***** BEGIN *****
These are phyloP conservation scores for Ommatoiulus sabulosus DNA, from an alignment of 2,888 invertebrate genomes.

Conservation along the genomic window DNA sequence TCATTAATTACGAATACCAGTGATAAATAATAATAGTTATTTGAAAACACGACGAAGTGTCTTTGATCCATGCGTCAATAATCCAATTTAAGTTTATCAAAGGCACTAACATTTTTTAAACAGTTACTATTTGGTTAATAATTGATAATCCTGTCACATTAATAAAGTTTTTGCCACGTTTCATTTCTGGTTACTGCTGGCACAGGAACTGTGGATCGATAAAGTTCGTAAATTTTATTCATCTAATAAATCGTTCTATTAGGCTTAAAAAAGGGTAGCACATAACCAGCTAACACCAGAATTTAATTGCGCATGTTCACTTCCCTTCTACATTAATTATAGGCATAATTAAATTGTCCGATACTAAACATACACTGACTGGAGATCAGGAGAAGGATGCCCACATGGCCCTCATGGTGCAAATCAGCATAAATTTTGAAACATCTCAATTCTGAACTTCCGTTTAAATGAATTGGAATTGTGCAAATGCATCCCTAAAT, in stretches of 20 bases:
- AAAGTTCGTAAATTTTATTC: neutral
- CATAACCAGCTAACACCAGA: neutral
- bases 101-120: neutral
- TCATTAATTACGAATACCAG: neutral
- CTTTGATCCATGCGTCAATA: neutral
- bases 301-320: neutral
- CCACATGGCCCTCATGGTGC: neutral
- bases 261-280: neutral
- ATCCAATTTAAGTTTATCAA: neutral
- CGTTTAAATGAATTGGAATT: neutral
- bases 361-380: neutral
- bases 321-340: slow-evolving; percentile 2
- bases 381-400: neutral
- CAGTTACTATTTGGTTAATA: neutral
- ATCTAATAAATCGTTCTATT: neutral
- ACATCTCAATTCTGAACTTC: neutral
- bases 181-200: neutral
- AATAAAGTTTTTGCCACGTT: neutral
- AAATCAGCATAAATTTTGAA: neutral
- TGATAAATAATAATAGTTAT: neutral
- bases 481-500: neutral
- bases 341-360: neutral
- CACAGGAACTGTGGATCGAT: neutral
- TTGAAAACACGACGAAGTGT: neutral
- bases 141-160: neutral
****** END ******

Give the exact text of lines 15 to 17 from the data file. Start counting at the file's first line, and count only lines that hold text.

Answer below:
- bases 381-400: neutral
- CAGTTACTATTTGGTTAATA: neutral
- ATCTAATAAATCGTTCTATT: neutral